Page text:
Just dug up this little gem I wrote to myself some time ago while reading the Georgics, wondering why it wasn't much mentioned in my undergraduate days. I was reading David Ferry's translation at the time and thought I would have liked to encounter The Georgics at least as much as The Aeneid in my classes. Here's the blast from the past:
I'm opposed to war poems because they tend to be boring. Yeah, I get it, a lot of people died, women were raped, gold was taken, civilizations fell and civilizations rose. Blah, blah, blah. Tell me how to harvest apples, how to breed oxen, how to keep bees. Show me how life itself can be conquered day in, day out. Well, thank you, Virgil, thank you for that.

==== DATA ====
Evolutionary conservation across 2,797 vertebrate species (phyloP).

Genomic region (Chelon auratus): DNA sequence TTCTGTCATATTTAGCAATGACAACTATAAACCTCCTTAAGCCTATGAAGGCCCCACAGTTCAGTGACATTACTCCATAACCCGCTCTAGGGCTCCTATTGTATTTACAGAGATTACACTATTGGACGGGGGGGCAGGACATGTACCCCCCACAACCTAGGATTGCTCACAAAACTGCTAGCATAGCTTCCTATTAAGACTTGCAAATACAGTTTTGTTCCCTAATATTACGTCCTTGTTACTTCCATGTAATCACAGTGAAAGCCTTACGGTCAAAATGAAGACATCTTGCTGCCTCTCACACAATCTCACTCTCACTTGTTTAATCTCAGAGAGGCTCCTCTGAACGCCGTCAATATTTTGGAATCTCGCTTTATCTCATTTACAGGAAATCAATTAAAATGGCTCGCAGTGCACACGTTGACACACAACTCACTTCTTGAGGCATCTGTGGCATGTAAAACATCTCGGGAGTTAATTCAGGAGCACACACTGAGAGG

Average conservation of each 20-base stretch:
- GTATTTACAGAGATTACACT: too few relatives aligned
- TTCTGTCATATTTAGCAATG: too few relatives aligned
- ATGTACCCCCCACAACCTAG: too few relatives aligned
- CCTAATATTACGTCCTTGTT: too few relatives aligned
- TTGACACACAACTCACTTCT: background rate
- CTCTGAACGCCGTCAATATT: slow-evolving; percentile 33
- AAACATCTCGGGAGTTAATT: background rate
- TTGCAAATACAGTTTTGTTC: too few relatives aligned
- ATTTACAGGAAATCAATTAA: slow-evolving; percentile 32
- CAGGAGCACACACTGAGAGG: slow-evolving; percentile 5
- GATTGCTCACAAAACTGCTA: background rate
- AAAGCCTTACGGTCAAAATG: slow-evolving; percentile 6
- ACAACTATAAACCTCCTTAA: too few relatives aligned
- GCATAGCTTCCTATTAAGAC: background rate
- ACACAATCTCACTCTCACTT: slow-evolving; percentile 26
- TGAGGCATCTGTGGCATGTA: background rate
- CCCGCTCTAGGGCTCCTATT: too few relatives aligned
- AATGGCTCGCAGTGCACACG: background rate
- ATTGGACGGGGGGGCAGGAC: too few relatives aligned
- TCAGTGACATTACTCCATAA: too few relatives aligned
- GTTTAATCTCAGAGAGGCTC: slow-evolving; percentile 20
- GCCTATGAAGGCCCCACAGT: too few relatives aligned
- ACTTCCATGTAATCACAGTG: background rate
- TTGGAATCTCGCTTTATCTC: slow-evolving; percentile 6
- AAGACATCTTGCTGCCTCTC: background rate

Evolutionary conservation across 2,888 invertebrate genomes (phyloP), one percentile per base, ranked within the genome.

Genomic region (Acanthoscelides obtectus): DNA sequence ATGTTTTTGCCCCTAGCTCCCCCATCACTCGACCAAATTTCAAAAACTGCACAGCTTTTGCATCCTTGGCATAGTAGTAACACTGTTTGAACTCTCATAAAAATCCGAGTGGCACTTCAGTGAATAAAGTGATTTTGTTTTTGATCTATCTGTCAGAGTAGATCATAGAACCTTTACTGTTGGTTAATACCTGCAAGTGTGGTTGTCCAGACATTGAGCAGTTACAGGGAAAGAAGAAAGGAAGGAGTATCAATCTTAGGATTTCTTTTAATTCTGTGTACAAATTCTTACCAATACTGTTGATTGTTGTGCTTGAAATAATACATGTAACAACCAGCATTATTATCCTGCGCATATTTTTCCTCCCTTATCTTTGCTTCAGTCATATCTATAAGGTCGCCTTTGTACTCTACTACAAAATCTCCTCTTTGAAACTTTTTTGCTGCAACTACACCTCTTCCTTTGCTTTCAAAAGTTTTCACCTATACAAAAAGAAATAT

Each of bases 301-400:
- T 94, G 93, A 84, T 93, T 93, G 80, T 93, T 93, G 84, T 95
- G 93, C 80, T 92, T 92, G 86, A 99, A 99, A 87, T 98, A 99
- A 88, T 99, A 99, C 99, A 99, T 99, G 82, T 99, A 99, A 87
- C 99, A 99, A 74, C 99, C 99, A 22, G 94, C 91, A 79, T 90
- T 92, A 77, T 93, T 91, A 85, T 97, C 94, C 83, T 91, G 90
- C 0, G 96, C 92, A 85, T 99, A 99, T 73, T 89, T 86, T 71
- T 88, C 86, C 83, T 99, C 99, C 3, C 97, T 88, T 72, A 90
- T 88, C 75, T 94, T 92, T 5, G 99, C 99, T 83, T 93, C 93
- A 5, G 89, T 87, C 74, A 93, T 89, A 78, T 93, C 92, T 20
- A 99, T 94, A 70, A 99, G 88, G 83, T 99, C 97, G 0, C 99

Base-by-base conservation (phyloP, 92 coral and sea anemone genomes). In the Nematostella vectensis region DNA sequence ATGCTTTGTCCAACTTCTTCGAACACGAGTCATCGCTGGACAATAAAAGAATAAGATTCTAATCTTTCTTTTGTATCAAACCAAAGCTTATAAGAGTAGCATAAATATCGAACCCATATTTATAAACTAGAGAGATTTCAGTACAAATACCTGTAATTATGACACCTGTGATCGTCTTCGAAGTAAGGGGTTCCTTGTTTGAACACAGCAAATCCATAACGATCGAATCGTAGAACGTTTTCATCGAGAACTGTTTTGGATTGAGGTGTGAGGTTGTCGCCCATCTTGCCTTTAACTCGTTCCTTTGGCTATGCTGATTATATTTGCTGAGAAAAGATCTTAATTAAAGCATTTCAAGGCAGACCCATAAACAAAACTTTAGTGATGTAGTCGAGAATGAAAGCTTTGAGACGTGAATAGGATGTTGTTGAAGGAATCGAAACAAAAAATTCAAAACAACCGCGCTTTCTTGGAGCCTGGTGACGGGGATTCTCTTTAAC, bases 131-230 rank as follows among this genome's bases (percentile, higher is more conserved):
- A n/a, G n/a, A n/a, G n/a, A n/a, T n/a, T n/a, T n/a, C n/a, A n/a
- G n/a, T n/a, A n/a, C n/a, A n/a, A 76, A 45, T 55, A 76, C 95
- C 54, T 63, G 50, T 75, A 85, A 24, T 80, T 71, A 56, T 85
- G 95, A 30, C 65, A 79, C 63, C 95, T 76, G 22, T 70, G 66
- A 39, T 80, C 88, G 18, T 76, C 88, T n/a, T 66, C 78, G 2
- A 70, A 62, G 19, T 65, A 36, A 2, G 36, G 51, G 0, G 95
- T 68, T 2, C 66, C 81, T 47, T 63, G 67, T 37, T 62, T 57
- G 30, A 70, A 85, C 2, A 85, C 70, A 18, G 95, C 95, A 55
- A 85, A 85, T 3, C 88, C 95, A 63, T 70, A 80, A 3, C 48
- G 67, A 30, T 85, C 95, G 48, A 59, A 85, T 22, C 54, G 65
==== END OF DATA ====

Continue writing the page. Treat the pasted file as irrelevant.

Pretty simplistic, yes, and I want to note now that I don't know what I'd do without the war poems of Wilfred Owen or, for that matter, Brian Turner (and many in between), but I think I hold to this preference most of the time. I don't like the poetry of daily life because it's cozy and warm, but because daily life is itself a war, one way or the other.
I'd also like to write a great big didactic poem like The Georgics one day. Too bad I know jack squat about nuttin.